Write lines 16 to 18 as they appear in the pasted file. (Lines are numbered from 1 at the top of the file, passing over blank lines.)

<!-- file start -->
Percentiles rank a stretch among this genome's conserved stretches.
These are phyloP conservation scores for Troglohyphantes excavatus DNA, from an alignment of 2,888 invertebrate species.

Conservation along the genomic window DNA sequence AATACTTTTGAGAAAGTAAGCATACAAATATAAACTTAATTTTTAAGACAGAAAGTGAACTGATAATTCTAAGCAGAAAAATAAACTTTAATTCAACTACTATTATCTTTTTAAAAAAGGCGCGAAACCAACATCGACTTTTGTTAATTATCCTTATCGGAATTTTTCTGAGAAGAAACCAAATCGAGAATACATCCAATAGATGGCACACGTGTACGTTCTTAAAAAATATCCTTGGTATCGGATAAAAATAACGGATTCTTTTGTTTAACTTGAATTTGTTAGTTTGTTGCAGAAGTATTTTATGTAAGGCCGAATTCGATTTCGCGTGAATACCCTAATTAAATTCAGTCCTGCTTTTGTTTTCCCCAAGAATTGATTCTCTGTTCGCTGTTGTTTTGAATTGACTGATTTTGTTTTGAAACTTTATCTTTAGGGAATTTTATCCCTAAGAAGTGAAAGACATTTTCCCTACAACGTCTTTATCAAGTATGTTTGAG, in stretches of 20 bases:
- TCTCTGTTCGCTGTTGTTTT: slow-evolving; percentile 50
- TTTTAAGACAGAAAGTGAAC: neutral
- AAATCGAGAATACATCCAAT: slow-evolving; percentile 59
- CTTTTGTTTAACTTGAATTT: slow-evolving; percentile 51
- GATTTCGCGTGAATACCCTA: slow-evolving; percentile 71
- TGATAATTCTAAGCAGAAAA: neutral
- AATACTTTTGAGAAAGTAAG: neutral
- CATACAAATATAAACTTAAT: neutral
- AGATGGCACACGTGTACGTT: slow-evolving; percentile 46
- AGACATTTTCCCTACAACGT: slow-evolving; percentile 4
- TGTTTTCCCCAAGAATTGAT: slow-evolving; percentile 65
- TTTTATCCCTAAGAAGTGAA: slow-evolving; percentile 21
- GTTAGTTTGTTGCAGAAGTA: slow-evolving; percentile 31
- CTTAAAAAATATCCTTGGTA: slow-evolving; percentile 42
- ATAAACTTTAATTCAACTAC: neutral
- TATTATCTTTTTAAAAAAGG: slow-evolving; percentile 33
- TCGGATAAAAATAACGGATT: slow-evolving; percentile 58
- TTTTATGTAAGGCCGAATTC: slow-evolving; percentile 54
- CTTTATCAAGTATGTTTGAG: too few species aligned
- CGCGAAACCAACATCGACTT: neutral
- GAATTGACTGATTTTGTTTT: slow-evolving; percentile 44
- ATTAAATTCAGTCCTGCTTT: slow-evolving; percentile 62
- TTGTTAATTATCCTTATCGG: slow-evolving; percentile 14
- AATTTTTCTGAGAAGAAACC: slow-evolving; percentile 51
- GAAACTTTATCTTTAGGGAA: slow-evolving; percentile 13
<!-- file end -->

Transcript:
- GTTAGTTTGTTGCAGAAGTA: slow-evolving; percentile 31
- CTTAAAAAATATCCTTGGTA: slow-evolving; percentile 42
- ATAAACTTTAATTCAACTAC: neutral